Whilst different diet plans shift in popularity through time there is consistent advice provided by health organisations, such as the WHO and NHS, which focuses on eating a balanced diet (i.e. a variety of food), plenty of vegetables and fruit, moderate amounts of fat and less salt and sugar.
Giki therefore looks on the label for information that helps consumers understand whether a product is a healthier option by following the Food Standards Agency Front of Pack nutrition labelling methodology which provides traffic lights on food and drink based on fat, saturated fat, sugar and salt content. This is combined with advice from the NHS:
- the more green on the label the healthier the choice
- amber means neither high nor low so you can eat foods with all of mostly amber on the label most of the time
- red means food high in fat, saturated fat, salt or sugar and these are foods we should cut down on
For healthier options Giki therefore awards a badge to products that have green and amber ratings.
Giki uses a number of certification standards to ascertain if a product is supported by good animal welfare standards.
The Soil Association is the UK’s leading organic certifier offering certification schemes across food, health & beauty and textiles. It has been a pioneer campaigning for healthy, humane and sustainable food since 1946 and is a charity that is able to act independently when certifying products. The Soil Association’s criteria are transparent and it’s logo is widely recognised and trusted by consumers across the UK.
As well as being associated with organic farming the Soil Association also requires high animal welfare standards for certification. Animals must be truly free range and the Soil Association standards cover: living conditions such as access to plenty of space; food quality (including as natural as possible diet free from genetically modified organisms); antibiotic use (which should not be routinely given); transport and slaughter.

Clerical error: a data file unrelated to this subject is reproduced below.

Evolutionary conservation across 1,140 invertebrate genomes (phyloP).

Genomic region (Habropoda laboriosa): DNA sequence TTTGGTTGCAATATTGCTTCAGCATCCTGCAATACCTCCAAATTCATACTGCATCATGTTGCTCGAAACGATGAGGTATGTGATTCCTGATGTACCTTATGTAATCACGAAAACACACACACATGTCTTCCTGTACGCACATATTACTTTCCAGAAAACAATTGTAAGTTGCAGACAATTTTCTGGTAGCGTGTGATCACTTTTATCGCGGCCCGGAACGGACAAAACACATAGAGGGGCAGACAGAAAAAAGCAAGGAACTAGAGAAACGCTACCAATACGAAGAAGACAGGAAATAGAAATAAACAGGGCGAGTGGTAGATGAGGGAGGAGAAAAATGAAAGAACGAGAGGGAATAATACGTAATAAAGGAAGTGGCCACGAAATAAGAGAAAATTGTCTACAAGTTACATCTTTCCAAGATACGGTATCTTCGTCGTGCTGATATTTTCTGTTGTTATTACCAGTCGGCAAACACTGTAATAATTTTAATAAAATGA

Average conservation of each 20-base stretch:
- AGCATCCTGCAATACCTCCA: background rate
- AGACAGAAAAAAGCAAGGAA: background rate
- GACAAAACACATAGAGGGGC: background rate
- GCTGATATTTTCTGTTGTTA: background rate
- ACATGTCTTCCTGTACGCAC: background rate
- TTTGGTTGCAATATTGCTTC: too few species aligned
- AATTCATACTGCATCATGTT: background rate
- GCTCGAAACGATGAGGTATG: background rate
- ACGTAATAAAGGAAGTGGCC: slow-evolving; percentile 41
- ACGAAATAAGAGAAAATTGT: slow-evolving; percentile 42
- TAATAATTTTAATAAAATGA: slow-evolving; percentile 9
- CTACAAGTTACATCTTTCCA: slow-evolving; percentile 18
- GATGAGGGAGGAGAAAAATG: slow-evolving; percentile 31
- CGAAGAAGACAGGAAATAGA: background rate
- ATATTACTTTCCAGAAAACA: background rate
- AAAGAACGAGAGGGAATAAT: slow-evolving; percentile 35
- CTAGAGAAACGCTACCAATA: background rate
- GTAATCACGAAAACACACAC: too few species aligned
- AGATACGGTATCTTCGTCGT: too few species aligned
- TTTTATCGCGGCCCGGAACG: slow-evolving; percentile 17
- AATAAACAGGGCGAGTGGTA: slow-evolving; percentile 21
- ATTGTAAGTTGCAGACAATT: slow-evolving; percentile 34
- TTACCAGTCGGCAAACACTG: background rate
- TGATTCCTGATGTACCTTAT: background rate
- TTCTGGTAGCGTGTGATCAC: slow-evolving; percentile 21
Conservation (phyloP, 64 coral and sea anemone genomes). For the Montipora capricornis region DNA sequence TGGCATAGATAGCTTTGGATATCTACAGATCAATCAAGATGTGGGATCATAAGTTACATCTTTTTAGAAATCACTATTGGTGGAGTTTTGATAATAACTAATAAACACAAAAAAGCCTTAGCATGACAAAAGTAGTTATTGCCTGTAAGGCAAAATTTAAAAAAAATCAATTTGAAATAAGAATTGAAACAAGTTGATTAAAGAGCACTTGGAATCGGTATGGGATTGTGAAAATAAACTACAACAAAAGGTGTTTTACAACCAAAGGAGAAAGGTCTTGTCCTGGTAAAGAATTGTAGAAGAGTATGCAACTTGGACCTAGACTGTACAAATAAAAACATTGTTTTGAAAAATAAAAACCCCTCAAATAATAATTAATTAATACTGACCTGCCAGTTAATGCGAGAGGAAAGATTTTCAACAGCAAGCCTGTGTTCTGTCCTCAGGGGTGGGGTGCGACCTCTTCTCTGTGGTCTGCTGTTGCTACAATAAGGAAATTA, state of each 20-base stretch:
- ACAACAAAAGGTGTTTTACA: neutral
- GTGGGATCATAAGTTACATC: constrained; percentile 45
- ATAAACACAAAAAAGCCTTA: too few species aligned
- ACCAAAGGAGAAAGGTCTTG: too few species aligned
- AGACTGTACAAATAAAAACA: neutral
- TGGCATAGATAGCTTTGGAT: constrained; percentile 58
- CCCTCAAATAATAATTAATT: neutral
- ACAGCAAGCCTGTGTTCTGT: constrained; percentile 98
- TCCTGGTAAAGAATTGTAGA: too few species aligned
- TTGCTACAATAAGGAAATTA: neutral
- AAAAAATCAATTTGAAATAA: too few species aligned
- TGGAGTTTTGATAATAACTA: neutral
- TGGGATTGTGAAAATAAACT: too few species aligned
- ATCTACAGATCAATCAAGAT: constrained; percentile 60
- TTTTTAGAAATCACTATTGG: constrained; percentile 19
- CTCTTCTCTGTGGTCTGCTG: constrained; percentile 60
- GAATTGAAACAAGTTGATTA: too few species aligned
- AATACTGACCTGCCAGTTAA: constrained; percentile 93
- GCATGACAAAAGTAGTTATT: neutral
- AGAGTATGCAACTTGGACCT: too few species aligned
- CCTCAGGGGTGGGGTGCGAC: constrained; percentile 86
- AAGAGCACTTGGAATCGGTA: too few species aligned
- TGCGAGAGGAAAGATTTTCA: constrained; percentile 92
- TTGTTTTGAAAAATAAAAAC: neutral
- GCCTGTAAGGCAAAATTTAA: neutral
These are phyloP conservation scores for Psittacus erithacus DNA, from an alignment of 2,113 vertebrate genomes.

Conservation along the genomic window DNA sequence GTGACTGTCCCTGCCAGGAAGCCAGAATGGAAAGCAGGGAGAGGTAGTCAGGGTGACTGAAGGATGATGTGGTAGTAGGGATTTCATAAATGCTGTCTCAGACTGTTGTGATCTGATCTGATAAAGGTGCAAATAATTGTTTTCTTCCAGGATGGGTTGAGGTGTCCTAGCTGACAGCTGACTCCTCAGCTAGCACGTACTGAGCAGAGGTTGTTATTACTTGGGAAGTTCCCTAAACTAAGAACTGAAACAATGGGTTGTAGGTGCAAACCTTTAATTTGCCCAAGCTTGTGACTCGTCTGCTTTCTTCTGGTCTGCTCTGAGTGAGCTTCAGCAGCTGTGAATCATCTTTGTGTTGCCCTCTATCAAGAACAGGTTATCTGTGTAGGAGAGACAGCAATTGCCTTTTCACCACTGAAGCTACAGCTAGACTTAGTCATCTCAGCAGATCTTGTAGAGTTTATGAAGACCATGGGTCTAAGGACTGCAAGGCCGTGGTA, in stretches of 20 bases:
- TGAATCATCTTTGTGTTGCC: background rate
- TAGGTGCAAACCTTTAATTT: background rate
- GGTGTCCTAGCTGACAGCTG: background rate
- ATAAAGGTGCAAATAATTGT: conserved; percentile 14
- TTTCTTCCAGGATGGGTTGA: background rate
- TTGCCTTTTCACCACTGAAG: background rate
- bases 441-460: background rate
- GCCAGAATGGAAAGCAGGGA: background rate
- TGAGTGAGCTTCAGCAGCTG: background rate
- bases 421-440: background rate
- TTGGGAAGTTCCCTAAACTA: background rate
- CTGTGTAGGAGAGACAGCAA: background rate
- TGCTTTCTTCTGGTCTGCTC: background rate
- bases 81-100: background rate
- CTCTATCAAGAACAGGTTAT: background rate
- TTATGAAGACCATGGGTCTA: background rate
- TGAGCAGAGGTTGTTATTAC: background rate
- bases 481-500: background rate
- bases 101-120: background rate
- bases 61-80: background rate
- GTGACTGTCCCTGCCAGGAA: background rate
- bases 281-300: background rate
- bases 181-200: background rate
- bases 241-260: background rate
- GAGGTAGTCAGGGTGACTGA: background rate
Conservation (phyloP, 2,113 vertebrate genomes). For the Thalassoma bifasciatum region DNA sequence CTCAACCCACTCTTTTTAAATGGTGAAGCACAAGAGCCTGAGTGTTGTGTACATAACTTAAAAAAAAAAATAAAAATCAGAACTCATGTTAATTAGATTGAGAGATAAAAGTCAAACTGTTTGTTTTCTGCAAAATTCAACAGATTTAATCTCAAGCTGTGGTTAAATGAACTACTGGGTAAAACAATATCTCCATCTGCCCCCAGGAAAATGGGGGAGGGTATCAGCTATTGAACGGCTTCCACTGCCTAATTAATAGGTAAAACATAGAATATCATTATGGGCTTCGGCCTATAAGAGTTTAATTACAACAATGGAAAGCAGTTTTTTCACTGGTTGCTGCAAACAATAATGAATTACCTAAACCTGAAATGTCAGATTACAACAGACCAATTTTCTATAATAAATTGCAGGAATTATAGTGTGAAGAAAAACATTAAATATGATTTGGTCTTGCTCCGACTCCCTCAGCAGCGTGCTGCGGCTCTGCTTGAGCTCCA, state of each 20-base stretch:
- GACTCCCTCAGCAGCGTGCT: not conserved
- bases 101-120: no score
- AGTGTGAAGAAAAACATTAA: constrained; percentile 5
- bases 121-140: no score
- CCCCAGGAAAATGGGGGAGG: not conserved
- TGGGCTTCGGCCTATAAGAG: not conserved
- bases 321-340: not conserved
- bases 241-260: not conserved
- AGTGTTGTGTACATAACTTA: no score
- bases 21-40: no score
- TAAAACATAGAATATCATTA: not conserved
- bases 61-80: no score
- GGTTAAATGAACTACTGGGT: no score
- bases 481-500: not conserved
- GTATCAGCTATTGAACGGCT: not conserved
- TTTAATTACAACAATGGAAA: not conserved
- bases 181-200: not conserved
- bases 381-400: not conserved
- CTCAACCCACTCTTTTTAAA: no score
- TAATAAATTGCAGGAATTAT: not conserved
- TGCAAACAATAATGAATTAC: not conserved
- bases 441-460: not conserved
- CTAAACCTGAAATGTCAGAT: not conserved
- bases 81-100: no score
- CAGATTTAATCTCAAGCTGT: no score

The RSPCA farm animal welfare assurance scheme is owned by the RSPCA but is a charity in its own right and operates independently.
For a product to be labelled RSPCA Assured all aspects of the animal’s life must have been covered by the RSPCAs welfare standards which, as a leading animal welfare charity, are comprehensive. They are based on scientific evidence and industry experience and include: feed and water provision; the environment animals live in; how they are managed; healthcare; transport and humane slaughter.
A proportion of the members are monitored annually and the RSPCA has high consumer acceptance as the most recognised animal welfare charity in the UK.
The EU Organic Logo ensures that organic means the same for consumers and producers across the EU. EU legislation is detailed and rigorous and it is continuously reviewed whilst the “Euro Leaf” has become familiar to consumers across the UK in recent years. The certification standard ensures that organic operators are also reviewed annually. The EU’s definition of organic is refreshingly clear stating, “Put simply, organic farming is an agricultural system that seeks to provide you, the consumer, with fresh, tasty and authentic food while respecting natural life-cycle systems.”